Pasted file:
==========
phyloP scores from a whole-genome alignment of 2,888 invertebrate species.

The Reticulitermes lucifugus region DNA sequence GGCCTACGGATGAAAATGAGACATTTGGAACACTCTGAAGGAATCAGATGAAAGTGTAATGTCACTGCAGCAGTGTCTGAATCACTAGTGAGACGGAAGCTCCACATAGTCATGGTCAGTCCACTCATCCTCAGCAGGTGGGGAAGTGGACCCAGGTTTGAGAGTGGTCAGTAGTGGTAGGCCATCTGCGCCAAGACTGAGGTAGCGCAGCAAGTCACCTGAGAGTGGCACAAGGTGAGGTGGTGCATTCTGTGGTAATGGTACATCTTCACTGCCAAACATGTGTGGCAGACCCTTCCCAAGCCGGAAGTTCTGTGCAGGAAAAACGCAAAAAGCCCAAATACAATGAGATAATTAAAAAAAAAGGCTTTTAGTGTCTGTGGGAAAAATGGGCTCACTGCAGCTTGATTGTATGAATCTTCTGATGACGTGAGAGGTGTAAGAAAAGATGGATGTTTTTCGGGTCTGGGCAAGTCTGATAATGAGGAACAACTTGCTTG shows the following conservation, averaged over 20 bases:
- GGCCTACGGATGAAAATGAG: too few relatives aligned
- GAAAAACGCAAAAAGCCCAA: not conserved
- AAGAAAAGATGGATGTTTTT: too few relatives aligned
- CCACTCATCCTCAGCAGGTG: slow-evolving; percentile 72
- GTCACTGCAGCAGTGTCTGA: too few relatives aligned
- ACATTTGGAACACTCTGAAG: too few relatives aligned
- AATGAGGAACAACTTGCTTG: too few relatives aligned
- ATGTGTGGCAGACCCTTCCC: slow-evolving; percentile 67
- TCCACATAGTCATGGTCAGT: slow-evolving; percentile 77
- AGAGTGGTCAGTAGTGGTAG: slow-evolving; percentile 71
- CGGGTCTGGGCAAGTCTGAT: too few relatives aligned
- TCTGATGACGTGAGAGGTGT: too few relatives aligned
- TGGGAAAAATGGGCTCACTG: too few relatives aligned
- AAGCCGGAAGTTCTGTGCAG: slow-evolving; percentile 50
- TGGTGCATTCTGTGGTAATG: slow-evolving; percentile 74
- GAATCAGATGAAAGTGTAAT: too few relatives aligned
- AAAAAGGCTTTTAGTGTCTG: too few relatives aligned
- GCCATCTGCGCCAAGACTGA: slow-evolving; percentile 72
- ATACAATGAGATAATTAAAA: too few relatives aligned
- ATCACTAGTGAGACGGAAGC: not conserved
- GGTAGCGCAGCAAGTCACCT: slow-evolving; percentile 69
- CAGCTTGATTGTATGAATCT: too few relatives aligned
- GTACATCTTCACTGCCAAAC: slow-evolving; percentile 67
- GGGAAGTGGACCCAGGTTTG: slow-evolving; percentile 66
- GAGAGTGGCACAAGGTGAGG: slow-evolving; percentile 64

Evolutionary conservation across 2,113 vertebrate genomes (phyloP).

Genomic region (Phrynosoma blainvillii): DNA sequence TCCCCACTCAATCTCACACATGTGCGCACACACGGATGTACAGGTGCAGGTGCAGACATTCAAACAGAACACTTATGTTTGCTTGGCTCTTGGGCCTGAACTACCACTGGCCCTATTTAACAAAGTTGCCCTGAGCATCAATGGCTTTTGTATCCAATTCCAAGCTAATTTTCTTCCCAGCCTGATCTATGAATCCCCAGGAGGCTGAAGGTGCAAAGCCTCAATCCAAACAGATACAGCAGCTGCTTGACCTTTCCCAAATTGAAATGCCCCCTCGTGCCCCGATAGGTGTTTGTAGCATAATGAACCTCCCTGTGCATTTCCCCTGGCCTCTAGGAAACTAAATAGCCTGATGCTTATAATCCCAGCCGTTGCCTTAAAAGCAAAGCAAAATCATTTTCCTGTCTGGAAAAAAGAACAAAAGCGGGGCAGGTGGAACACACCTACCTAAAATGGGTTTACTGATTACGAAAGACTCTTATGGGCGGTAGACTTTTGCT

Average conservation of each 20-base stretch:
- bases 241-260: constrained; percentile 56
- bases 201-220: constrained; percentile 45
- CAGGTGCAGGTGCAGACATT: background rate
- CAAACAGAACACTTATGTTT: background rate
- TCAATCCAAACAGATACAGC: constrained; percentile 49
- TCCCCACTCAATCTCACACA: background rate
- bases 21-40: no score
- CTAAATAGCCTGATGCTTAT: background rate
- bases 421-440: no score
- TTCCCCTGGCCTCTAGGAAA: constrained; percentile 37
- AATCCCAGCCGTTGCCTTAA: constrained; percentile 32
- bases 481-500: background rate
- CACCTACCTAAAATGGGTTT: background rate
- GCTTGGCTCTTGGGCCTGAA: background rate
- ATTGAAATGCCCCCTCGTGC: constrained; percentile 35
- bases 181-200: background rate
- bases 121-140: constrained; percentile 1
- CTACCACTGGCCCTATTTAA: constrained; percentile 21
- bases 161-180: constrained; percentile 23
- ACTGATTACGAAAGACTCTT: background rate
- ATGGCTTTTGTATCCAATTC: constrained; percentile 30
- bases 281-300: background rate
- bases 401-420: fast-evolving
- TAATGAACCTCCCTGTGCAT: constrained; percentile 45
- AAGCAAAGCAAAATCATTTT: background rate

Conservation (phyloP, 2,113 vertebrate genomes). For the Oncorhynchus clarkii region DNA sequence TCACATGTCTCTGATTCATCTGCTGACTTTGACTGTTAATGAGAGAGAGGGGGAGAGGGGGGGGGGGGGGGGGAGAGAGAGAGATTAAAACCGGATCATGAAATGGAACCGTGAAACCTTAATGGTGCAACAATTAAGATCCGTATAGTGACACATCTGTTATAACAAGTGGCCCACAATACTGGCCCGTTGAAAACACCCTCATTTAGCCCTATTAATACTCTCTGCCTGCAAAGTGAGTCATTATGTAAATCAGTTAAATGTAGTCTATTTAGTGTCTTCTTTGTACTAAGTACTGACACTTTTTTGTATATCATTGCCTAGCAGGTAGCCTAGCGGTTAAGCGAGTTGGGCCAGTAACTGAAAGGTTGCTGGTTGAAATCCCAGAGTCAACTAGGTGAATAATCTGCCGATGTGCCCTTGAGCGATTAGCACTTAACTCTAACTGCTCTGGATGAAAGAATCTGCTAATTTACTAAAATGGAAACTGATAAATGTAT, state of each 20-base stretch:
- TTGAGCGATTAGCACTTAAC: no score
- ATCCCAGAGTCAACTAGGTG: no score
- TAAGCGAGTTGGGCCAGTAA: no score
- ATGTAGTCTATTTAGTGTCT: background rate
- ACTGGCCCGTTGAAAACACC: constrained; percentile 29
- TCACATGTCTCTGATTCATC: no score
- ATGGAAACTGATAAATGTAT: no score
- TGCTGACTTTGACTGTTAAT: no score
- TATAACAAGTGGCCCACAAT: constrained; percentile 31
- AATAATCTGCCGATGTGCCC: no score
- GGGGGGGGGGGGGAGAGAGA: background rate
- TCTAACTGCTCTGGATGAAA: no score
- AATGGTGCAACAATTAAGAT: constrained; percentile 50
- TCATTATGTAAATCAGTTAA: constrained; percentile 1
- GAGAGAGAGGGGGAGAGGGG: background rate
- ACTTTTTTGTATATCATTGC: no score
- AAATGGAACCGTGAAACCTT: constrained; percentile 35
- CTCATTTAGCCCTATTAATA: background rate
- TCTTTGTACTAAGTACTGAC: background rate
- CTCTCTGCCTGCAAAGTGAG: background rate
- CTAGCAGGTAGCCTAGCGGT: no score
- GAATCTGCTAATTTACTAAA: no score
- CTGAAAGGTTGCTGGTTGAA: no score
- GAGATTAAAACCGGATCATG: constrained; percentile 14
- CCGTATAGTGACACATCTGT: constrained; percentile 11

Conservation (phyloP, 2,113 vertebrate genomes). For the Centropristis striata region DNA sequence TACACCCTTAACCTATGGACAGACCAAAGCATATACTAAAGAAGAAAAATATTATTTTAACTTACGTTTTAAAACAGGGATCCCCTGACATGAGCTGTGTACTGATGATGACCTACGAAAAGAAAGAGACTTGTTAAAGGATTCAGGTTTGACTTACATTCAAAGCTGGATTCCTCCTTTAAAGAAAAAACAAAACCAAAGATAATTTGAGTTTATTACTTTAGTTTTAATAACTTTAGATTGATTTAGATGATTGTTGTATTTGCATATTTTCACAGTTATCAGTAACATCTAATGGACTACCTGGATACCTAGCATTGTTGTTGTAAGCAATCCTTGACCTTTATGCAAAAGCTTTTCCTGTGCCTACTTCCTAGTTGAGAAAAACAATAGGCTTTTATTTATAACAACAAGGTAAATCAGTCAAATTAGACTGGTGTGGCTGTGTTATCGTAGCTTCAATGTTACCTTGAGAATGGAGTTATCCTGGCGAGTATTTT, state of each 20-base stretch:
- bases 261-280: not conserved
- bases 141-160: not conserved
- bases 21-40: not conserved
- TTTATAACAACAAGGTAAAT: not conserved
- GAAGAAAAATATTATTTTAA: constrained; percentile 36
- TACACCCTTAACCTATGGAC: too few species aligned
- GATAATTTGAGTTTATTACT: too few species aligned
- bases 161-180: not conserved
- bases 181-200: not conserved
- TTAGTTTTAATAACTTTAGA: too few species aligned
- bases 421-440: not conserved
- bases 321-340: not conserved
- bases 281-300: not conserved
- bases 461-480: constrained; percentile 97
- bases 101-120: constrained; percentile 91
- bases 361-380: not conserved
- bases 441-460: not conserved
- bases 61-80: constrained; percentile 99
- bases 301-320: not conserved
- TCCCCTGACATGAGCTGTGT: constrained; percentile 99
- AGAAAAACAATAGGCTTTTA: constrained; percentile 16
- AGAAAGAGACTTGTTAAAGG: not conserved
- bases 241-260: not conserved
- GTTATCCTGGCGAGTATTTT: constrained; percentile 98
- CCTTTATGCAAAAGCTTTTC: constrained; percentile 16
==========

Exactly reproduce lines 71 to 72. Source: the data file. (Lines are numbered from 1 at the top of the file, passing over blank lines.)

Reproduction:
- GAGAGAGAGGGGGAGAGGGG: background rate
- ACTTTTTTGTATATCATTGC: no score